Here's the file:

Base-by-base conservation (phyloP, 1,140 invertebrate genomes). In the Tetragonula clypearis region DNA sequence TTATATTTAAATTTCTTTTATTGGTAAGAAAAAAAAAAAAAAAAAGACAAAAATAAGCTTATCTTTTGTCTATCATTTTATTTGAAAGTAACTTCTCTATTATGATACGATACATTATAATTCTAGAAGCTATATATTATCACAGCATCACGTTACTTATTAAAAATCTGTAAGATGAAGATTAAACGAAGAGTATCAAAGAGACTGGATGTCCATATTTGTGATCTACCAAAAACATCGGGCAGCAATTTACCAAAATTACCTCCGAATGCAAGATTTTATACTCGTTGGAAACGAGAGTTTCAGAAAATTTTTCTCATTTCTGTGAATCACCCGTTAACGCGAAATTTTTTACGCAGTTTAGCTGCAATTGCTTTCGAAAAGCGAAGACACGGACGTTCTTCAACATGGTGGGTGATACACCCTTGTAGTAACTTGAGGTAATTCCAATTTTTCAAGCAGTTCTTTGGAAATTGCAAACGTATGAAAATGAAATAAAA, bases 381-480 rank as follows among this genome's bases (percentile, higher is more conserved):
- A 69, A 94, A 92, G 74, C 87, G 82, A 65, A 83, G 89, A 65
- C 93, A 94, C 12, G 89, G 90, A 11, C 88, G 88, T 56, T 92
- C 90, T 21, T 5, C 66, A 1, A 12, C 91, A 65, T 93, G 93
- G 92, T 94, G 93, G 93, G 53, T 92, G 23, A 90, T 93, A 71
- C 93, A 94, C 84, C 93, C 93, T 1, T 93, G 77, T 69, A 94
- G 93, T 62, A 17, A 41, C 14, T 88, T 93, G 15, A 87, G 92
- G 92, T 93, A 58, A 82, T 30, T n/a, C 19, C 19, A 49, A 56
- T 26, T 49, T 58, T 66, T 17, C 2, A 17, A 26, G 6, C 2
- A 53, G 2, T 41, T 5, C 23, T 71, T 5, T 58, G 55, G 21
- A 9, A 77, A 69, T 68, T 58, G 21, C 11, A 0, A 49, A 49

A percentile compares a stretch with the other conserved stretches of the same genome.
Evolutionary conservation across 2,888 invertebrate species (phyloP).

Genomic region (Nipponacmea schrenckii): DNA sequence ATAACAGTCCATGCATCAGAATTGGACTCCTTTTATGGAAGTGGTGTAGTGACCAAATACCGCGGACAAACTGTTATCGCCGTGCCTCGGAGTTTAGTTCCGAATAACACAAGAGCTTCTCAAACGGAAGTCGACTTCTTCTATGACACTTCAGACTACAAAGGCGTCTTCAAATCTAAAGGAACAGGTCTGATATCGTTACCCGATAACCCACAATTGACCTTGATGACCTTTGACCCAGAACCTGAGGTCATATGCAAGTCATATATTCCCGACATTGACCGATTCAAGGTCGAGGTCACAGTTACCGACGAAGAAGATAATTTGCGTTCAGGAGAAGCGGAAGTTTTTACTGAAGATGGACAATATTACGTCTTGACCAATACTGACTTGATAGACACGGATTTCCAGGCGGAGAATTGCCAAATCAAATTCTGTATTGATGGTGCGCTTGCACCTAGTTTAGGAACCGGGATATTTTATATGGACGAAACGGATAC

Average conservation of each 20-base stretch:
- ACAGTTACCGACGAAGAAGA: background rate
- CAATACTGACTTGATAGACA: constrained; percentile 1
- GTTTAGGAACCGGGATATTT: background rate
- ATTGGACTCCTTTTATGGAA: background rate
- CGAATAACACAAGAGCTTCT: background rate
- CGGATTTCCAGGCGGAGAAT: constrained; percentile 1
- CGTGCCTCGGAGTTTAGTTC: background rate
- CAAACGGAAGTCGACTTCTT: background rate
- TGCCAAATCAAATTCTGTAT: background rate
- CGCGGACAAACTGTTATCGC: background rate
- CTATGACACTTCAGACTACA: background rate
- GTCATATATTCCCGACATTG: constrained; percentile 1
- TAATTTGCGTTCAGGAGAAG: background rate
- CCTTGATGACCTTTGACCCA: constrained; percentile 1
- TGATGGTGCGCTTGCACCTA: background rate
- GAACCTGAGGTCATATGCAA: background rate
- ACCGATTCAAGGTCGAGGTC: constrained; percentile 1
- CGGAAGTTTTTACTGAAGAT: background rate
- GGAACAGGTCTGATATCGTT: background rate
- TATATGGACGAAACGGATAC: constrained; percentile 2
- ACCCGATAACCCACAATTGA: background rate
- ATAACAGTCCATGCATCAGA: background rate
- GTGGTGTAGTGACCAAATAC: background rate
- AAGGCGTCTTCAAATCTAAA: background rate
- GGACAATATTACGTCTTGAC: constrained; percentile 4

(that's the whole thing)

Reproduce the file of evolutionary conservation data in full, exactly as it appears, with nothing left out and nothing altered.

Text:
Base-by-base conservation (phyloP, 1,140 invertebrate genomes). In the Tetragonula clypearis region DNA sequence TTATATTTAAATTTCTTTTATTGGTAAGAAAAAAAAAAAAAAAAAGACAAAAATAAGCTTATCTTTTGTCTATCATTTTATTTGAAAGTAACTTCTCTATTATGATACGATACATTATAATTCTAGAAGCTATATATTATCACAGCATCACGTTACTTATTAAAAATCTGTAAGATGAAGATTAAACGAAGAGTATCAAAGAGACTGGATGTCCATATTTGTGATCTACCAAAAACATCGGGCAGCAATTTACCAAAATTACCTCCGAATGCAAGATTTTATACTCGTTGGAAACGAGAGTTTCAGAAAATTTTTCTCATTTCTGTGAATCACCCGTTAACGCGAAATTTTTTACGCAGTTTAGCTGCAATTGCTTTCGAAAAGCGAAGACACGGACGTTCTTCAACATGGTGGGTGATACACCCTTGTAGTAACTTGAGGTAATTCCAATTTTTCAAGCAGTTCTTTGGAAATTGCAAACGTATGAAAATGAAATAAAA, bases 381-480 rank as follows among this genome's bases (percentile, higher is more conserved):
- A 69, A 94, A 92, G 74, C 87, G 82, A 65, A 83, G 89, A 65
- C 93, A 94, C 12, G 89, G 90, A 11, C 88, G 88, T 56, T 92
- C 90, T 21, T 5, C 66, A 1, A 12, C 91, A 65, T 93, G 93
- G 92, T 94, G 93, G 93, G 53, T 92, G 23, A 90, T 93, A 71
- C 93, A 94, C 84, C 93, C 93, T 1, T 93, G 77, T 69, A 94
- G 93, T 62, A 17, A 41, C 14, T 88, T 93, G 15, A 87, G 92
- G 92, T 93, A 58, A 82, T 30, T n/a, C 19, C 19, A 49, A 56
- T 26, T 49, T 58, T 66, T 17, C 2, A 17, A 26, G 6, C 2
- A 53, G 2, T 41, T 5, C 23, T 71, T 5, T 58, G 55, G 21
- A 9, A 77, A 69, T 68, T 58, G 21, C 11, A 0, A 49, A 49

A percentile compares a stretch with the other conserved stretches of the same genome.
Evolutionary conservation across 2,888 invertebrate species (phyloP).

Genomic region (Nipponacmea schrenckii): DNA sequence ATAACAGTCCATGCATCAGAATTGGACTCCTTTTATGGAAGTGGTGTAGTGACCAAATACCGCGGACAAACTGTTATCGCCGTGCCTCGGAGTTTAGTTCCGAATAACACAAGAGCTTCTCAAACGGAAGTCGACTTCTTCTATGACACTTCAGACTACAAAGGCGTCTTCAAATCTAAAGGAACAGGTCTGATATCGTTACCCGATAACCCACAATTGACCTTGATGACCTTTGACCCAGAACCTGAGGTCATATGCAAGTCATATATTCCCGACATTGACCGATTCAAGGTCGAGGTCACAGTTACCGACGAAGAAGATAATTTGCGTTCAGGAGAAGCGGAAGTTTTTACTGAAGATGGACAATATTACGTCTTGACCAATACTGACTTGATAGACACGGATTTCCAGGCGGAGAATTGCCAAATCAAATTCTGTATTGATGGTGCGCTTGCACCTAGTTTAGGAACCGGGATATTTTATATGGACGAAACGGATAC

Average conservation of each 20-base stretch:
- ACAGTTACCGACGAAGAAGA: background rate
- CAATACTGACTTGATAGACA: constrained; percentile 1
- GTTTAGGAACCGGGATATTT: background rate
- ATTGGACTCCTTTTATGGAA: background rate
- CGAATAACACAAGAGCTTCT: background rate
- CGGATTTCCAGGCGGAGAAT: constrained; percentile 1
- CGTGCCTCGGAGTTTAGTTC: background rate
- CAAACGGAAGTCGACTTCTT: background rate
- TGCCAAATCAAATTCTGTAT: background rate
- CGCGGACAAACTGTTATCGC: background rate
- CTATGACACTTCAGACTACA: background rate
- GTCATATATTCCCGACATTG: constrained; percentile 1
- TAATTTGCGTTCAGGAGAAG: background rate
- CCTTGATGACCTTTGACCCA: constrained; percentile 1
- TGATGGTGCGCTTGCACCTA: background rate
- GAACCTGAGGTCATATGCAA: background rate
- ACCGATTCAAGGTCGAGGTC: constrained; percentile 1
- CGGAAGTTTTTACTGAAGAT: background rate
- GGAACAGGTCTGATATCGTT: background rate
- TATATGGACGAAACGGATAC: constrained; percentile 2
- ACCCGATAACCCACAATTGA: background rate
- ATAACAGTCCATGCATCAGA: background rate
- GTGGTGTAGTGACCAAATAC: background rate
- AAGGCGTCTTCAAATCTAAA: background rate
- GGACAATATTACGTCTTGAC: constrained; percentile 4